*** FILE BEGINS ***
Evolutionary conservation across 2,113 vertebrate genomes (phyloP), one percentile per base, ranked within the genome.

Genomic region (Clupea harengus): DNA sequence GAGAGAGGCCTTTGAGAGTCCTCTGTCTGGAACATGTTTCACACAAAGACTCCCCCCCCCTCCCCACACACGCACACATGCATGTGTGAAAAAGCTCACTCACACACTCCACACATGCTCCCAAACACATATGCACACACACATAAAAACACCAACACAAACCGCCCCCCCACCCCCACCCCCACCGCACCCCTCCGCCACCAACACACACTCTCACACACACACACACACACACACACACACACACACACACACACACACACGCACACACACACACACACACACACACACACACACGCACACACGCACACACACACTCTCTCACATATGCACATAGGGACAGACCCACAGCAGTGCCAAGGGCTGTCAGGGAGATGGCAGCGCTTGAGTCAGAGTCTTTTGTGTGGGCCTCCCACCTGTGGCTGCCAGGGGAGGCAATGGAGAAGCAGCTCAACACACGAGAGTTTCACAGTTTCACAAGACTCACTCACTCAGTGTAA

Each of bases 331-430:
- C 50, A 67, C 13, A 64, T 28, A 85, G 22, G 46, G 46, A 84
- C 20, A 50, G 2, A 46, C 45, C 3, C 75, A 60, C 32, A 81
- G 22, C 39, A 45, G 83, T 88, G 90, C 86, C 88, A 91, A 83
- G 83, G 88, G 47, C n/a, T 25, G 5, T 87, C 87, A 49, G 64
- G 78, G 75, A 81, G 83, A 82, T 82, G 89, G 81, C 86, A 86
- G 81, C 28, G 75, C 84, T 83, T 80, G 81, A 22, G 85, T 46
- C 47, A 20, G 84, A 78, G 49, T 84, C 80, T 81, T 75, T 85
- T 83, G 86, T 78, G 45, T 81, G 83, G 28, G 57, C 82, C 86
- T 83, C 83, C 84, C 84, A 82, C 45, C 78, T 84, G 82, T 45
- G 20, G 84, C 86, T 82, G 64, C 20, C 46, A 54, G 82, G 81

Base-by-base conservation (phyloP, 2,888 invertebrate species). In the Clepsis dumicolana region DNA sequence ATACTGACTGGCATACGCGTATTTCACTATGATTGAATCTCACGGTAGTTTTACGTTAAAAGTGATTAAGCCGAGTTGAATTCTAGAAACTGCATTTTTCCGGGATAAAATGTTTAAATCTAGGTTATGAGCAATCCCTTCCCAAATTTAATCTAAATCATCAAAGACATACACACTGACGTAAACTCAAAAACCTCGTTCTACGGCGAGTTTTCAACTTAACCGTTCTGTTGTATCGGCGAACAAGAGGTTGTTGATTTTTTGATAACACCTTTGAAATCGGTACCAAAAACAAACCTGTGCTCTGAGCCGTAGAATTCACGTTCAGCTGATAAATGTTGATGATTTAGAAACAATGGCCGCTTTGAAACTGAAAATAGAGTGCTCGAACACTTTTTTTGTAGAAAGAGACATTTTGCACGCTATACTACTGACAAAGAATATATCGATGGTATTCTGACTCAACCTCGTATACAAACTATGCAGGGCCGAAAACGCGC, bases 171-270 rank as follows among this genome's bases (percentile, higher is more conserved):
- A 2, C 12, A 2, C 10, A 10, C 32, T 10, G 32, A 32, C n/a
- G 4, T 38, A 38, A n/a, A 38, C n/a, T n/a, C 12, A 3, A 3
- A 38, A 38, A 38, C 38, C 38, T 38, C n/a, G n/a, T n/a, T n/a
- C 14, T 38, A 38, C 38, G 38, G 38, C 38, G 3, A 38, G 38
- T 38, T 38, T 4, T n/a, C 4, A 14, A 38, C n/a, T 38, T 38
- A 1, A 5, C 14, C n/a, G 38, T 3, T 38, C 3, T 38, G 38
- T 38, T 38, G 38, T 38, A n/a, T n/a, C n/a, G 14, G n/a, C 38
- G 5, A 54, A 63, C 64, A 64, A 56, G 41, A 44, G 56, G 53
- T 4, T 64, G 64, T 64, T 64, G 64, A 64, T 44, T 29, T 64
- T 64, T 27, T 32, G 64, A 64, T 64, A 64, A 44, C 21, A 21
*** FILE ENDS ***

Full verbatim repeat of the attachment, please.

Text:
Evolutionary conservation across 2,113 vertebrate genomes (phyloP), one percentile per base, ranked within the genome.

Genomic region (Clupea harengus): DNA sequence GAGAGAGGCCTTTGAGAGTCCTCTGTCTGGAACATGTTTCACACAAAGACTCCCCCCCCCTCCCCACACACGCACACATGCATGTGTGAAAAAGCTCACTCACACACTCCACACATGCTCCCAAACACATATGCACACACACATAAAAACACCAACACAAACCGCCCCCCCACCCCCACCCCCACCGCACCCCTCCGCCACCAACACACACTCTCACACACACACACACACACACACACACACACACACACACACACACACACGCACACACACACACACACACACACACACACACACGCACACACGCACACACACACTCTCTCACATATGCACATAGGGACAGACCCACAGCAGTGCCAAGGGCTGTCAGGGAGATGGCAGCGCTTGAGTCAGAGTCTTTTGTGTGGGCCTCCCACCTGTGGCTGCCAGGGGAGGCAATGGAGAAGCAGCTCAACACACGAGAGTTTCACAGTTTCACAAGACTCACTCACTCAGTGTAA

Each of bases 331-430:
- C 50, A 67, C 13, A 64, T 28, A 85, G 22, G 46, G 46, A 84
- C 20, A 50, G 2, A 46, C 45, C 3, C 75, A 60, C 32, A 81
- G 22, C 39, A 45, G 83, T 88, G 90, C 86, C 88, A 91, A 83
- G 83, G 88, G 47, C n/a, T 25, G 5, T 87, C 87, A 49, G 64
- G 78, G 75, A 81, G 83, A 82, T 82, G 89, G 81, C 86, A 86
- G 81, C 28, G 75, C 84, T 83, T 80, G 81, A 22, G 85, T 46
- C 47, A 20, G 84, A 78, G 49, T 84, C 80, T 81, T 75, T 85
- T 83, G 86, T 78, G 45, T 81, G 83, G 28, G 57, C 82, C 86
- T 83, C 83, C 84, C 84, A 82, C 45, C 78, T 84, G 82, T 45
- G 20, G 84, C 86, T 82, G 64, C 20, C 46, A 54, G 82, G 81

Base-by-base conservation (phyloP, 2,888 invertebrate species). In the Clepsis dumicolana region DNA sequence ATACTGACTGGCATACGCGTATTTCACTATGATTGAATCTCACGGTAGTTTTACGTTAAAAGTGATTAAGCCGAGTTGAATTCTAGAAACTGCATTTTTCCGGGATAAAATGTTTAAATCTAGGTTATGAGCAATCCCTTCCCAAATTTAATCTAAATCATCAAAGACATACACACTGACGTAAACTCAAAAACCTCGTTCTACGGCGAGTTTTCAACTTAACCGTTCTGTTGTATCGGCGAACAAGAGGTTGTTGATTTTTTGATAACACCTTTGAAATCGGTACCAAAAACAAACCTGTGCTCTGAGCCGTAGAATTCACGTTCAGCTGATAAATGTTGATGATTTAGAAACAATGGCCGCTTTGAAACTGAAAATAGAGTGCTCGAACACTTTTTTTGTAGAAAGAGACATTTTGCACGCTATACTACTGACAAAGAATATATCGATGGTATTCTGACTCAACCTCGTATACAAACTATGCAGGGCCGAAAACGCGC, bases 171-270 rank as follows among this genome's bases (percentile, higher is more conserved):
- A 2, C 12, A 2, C 10, A 10, C 32, T 10, G 32, A 32, C n/a
- G 4, T 38, A 38, A n/a, A 38, C n/a, T n/a, C 12, A 3, A 3
- A 38, A 38, A 38, C 38, C 38, T 38, C n/a, G n/a, T n/a, T n/a
- C 14, T 38, A 38, C 38, G 38, G 38, C 38, G 3, A 38, G 38
- T 38, T 38, T 4, T n/a, C 4, A 14, A 38, C n/a, T 38, T 38
- A 1, A 5, C 14, C n/a, G 38, T 3, T 38, C 3, T 38, G 38
- T 38, T 38, G 38, T 38, A n/a, T n/a, C n/a, G 14, G n/a, C 38
- G 5, A 54, A 63, C 64, A 64, A 56, G 41, A 44, G 56, G 53
- T 4, T 64, G 64, T 64, T 64, G 64, A 64, T 44, T 29, T 64
- T 64, T 27, T 32, G 64, A 64, T 64, A 64, A 44, C 21, A 21